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Photos: Seniors' Mid-Autumn Festival event highlights need for community gatherings in Chinatown

The event's main goal is to provide a way to combat isolation in the senior population while celebrating and sharing Chinese culture.

Seniors sang karaoke passionately in the theatre room at Carnegie Community Centre, playing songs ranging from Chinese opera to Jessie J’s Price Tag. A couple of listeners wore orange shirts and one Chinese senior had an orange “Every Child Matters” sticker in the middle of her chest.

The Mid-Autumn Festival Celebration in Chinatown and the Downtown Eastside was back for its second year on Thursday, Sept. 28.

Yarrow Intergenerational Society for Justice operations manager Beverly Ho said organizers brought the event back based on the success of last year's celebration.

“It’s important to continue events like this because there’s not enough free accessible community events for low-income seniors," noted Ho.

Chinese-Canadian seniors face financial, mobility challenges

An August 2021 report by the Downtown Eastside Neighbourhood House said some Chinese seniors have one or more illnesses that impact their daily lives while most are worried about losing physical mobility as they age.

About two-thirds of the surveyed seniors depend on a pension or benefits of sorts.

“Although over 65 years old, some seniors were still working because they had not met the residency requirements as permanent residents of Canada. They did not qualify for Old Age Security," the report explains.

Over the span of five hours, the Mid-Autumn festival for seniors had a series of performances and activities in a space mimicking an evening with a large bright luminous moon, one made of sheer fabric and lights.

Ho believes the most popular performance was the lion and dragon dance, performed by seniors of the Huang Kun lion dance group.

Colourful performers in gold, yellow and red were lively as they weaved by the seats to the stage in front.

The main difference from last year’s event was food distribution this year, according to Ho, with a new wristband system helping things run smoothly.

Volunteers arrived in the morning to start steaming over 400 portions of dim sum from Kam Wai Dim Sum.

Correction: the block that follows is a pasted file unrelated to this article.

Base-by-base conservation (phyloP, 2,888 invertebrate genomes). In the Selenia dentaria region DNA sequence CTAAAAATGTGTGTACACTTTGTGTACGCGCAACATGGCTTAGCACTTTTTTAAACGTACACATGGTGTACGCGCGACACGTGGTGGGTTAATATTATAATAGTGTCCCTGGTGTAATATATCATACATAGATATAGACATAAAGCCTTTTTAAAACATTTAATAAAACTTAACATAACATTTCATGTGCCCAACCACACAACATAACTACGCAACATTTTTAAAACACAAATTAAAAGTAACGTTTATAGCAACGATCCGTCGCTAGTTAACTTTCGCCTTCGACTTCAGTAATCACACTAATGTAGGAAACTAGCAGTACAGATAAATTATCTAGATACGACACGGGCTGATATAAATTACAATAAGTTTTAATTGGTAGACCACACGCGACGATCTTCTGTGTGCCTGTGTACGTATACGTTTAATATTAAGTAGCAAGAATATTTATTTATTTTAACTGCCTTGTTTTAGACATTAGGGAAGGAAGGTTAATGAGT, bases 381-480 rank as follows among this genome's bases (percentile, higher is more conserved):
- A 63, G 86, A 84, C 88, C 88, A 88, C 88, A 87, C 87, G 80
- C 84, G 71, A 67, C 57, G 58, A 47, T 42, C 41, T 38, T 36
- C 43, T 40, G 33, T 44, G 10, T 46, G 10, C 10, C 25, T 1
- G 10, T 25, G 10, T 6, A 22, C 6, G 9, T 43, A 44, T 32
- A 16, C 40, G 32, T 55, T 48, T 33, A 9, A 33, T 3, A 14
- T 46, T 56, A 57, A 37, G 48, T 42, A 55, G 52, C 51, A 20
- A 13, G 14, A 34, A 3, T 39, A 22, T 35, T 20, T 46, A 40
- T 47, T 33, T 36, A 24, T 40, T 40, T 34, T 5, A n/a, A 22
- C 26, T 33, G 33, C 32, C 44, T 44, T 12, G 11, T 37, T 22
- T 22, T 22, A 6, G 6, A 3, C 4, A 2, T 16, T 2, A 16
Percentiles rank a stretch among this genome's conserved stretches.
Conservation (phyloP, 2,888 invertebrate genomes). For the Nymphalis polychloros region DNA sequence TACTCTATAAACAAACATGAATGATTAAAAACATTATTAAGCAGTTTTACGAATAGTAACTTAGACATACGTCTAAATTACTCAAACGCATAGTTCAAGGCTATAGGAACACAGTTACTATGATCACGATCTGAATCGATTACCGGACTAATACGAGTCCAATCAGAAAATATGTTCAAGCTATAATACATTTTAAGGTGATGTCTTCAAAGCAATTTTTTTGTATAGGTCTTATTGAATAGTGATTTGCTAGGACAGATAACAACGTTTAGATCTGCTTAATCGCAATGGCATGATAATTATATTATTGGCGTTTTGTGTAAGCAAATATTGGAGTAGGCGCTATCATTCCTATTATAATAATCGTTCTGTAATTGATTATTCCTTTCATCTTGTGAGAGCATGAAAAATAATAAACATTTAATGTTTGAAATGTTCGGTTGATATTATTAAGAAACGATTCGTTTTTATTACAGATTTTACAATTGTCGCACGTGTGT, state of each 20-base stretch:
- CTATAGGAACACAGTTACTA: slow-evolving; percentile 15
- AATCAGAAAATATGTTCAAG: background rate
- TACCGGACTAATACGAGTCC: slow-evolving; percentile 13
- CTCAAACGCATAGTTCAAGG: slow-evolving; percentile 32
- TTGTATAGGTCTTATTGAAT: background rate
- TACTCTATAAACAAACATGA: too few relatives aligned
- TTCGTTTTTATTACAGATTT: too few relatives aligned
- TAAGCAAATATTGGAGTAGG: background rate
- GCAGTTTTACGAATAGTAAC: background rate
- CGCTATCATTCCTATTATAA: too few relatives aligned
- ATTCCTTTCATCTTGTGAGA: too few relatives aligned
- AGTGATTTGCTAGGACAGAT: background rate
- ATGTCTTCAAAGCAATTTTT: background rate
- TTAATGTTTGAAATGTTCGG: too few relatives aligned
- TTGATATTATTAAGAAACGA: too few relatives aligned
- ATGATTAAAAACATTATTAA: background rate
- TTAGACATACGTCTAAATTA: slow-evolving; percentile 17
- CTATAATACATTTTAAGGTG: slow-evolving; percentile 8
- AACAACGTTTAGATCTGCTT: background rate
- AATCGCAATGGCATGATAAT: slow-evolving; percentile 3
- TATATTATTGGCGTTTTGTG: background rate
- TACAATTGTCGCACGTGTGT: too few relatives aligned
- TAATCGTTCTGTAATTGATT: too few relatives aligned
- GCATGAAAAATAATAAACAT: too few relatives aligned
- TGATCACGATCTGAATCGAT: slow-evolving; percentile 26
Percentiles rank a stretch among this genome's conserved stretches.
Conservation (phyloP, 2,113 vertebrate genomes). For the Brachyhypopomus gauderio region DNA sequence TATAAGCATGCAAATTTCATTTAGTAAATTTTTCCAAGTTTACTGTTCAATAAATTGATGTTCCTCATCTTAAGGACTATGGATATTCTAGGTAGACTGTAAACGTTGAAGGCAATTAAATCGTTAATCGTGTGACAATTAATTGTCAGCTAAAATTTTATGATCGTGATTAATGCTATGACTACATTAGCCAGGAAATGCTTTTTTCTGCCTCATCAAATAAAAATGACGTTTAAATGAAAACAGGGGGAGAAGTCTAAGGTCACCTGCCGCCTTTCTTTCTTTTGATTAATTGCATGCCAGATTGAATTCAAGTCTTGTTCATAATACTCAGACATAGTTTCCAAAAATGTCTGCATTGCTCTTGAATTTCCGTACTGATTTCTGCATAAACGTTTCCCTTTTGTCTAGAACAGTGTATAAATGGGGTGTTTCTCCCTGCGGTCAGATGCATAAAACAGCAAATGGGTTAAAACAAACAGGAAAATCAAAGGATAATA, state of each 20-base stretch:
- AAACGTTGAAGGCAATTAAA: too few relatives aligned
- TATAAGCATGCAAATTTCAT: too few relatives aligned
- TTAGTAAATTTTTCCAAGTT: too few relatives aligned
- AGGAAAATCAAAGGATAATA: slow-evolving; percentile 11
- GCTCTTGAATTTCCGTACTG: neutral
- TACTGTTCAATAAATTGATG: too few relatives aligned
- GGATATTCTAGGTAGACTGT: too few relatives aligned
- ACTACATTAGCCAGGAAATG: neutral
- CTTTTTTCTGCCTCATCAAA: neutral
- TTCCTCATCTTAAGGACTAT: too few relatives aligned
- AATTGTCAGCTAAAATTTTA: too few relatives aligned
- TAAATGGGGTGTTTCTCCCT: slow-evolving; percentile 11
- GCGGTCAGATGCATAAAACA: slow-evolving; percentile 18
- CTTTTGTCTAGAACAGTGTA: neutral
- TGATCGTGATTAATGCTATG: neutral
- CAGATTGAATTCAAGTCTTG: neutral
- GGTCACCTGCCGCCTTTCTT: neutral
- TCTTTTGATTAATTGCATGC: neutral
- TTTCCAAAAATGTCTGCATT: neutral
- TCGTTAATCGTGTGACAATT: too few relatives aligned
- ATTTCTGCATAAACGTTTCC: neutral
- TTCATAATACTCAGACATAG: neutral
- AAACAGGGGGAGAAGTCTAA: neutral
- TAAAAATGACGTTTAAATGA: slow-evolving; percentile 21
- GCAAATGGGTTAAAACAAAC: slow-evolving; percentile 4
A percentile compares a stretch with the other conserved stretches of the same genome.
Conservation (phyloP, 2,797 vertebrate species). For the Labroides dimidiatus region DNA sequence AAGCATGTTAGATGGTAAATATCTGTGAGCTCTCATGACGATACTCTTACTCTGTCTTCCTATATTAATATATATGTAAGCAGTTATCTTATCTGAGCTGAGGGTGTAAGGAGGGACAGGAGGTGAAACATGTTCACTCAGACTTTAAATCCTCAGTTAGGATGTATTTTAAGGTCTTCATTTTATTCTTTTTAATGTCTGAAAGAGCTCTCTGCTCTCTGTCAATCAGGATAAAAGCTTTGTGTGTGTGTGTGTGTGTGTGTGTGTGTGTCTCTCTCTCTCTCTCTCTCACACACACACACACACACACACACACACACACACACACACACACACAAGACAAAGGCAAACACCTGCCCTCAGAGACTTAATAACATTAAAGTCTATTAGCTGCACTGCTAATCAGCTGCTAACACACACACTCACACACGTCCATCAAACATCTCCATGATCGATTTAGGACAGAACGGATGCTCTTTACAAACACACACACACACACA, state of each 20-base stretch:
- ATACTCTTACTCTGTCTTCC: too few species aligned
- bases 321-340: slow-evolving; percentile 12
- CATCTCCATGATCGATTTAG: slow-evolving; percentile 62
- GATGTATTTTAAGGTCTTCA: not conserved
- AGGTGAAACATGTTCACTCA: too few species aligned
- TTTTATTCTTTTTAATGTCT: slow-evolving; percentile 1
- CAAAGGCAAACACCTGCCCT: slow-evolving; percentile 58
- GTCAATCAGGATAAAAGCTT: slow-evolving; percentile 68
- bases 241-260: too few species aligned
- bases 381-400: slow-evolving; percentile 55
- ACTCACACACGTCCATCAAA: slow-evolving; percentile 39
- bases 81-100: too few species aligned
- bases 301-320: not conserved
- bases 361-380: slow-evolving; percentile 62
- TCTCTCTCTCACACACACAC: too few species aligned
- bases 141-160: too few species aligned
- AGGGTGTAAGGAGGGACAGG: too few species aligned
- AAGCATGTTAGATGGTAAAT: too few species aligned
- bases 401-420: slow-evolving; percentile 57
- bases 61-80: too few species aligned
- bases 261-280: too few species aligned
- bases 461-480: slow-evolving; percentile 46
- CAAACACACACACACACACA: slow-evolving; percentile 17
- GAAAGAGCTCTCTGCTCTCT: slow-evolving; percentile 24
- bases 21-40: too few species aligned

Serena Sham’s favourite part of the event was the lantern contest with three gift card prizes, an event separate from the lantern-making station. The Vancouver Second Mile Society project coordinator enjoyed seeing what the seniors created and showed off.

Anyone can vote, Sham said, and those who voted for the winning lantern entries also got a chance to win a prize themselves.

Though she didn’t win, 50-year-old Lily Huo showed off her hand-painted lantern proudly. She made it the day before and brought it to the event for the lantern contest.

In Cantonese, Huo explained she was happy to be at the gathering because it’s a big celebration that comes only once a year. 

In a ball cap with dark grey sparkly gemstones, Huo leaned in to chat with two other seniors as karaoke blasted through the room. “They’re all my friends," she said of the other guests. 

Huo said the food was her favourite part. "I love to eat," she explained, before adding she also loved the singing and the lanterns. 

She laughed. “Everything! I like everything!”

Gatherings like this help combat isolation among Vancouver seniors

Sham’s main goal for this event is to provide a way to combat isolation in the senior population while celebrating and sharing Chinese culture.

A July 2023 report by Statistics Canada says immigrant seniors are more likely to experience loneliness than those who were born in Canada, and among them, more predominantly women. However, "little is known about gender differences in loneliness among immigrant subgroups of older Canadians," the report notes.

Similarly, socialization is an important consideration for many Chinese seniors living in the Downtown Eastside and Chinatown. The neighbourhood house report said that while some seniors were not quite satisfied with the single room occupancy (SRO) units they were living in, they preferred them due to location and community. “Language, transportation and low rent were the critical considerations for staying in the SROs.”

This event is a collaboration between Carnegie Community Centre, RayCam Co-operative Centre, Yarrow Intergenerational Society of Justice, Vancouver Second Mile Society, DTES SRO Collaborative and Union Gospel Mission.